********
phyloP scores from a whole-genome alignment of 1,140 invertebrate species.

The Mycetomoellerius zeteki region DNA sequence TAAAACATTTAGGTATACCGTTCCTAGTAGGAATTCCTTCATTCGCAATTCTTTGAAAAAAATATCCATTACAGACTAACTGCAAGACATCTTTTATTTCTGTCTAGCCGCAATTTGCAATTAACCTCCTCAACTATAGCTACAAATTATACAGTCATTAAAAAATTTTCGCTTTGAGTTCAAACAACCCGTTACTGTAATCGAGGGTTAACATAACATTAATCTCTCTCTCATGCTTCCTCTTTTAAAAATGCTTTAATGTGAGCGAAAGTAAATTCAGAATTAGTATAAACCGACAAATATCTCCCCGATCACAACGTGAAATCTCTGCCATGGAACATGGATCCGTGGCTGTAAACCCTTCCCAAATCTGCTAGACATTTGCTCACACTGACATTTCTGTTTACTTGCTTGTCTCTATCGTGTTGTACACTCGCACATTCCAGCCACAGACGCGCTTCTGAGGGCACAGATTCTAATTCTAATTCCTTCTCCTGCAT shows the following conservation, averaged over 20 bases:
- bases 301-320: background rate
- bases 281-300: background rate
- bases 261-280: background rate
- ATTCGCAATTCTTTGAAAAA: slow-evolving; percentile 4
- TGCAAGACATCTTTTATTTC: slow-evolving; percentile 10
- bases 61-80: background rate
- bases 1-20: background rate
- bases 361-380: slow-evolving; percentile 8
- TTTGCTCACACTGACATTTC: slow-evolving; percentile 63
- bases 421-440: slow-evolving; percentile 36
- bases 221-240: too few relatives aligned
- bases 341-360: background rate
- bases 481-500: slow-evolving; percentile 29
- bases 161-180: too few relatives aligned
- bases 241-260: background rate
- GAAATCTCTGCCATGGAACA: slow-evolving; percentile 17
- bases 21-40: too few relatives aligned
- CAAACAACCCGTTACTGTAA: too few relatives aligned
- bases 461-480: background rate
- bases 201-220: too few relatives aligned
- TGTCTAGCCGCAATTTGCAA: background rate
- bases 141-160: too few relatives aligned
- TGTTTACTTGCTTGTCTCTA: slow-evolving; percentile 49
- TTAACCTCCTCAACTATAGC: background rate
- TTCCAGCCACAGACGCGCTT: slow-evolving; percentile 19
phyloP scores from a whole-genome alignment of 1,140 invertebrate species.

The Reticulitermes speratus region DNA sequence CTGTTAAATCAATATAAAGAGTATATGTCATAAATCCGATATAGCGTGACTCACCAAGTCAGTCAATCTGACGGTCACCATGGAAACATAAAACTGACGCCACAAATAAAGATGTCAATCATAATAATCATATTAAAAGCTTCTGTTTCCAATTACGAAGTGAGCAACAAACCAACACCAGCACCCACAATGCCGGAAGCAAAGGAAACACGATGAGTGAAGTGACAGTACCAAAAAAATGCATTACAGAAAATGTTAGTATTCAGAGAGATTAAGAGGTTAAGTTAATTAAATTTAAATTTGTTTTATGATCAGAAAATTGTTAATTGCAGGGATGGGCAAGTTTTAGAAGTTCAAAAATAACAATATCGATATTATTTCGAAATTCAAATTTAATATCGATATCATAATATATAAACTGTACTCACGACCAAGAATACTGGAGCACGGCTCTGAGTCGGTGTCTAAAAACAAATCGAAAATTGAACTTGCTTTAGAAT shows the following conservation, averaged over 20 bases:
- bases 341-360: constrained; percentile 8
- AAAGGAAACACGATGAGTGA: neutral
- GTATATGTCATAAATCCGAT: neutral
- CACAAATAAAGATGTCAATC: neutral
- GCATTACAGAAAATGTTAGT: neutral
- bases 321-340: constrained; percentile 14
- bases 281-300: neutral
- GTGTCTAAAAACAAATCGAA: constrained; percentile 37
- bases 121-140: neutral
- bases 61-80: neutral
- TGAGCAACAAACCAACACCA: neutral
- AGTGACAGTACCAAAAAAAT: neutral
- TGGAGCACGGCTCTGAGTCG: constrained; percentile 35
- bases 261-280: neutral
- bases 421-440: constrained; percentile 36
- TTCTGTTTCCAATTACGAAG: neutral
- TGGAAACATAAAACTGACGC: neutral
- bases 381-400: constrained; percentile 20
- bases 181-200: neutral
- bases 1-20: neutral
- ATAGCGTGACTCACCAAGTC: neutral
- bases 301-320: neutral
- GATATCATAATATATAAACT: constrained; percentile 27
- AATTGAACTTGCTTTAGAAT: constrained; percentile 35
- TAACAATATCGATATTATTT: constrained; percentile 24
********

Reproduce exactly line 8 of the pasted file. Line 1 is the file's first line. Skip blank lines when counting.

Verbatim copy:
- bases 61-80: background rate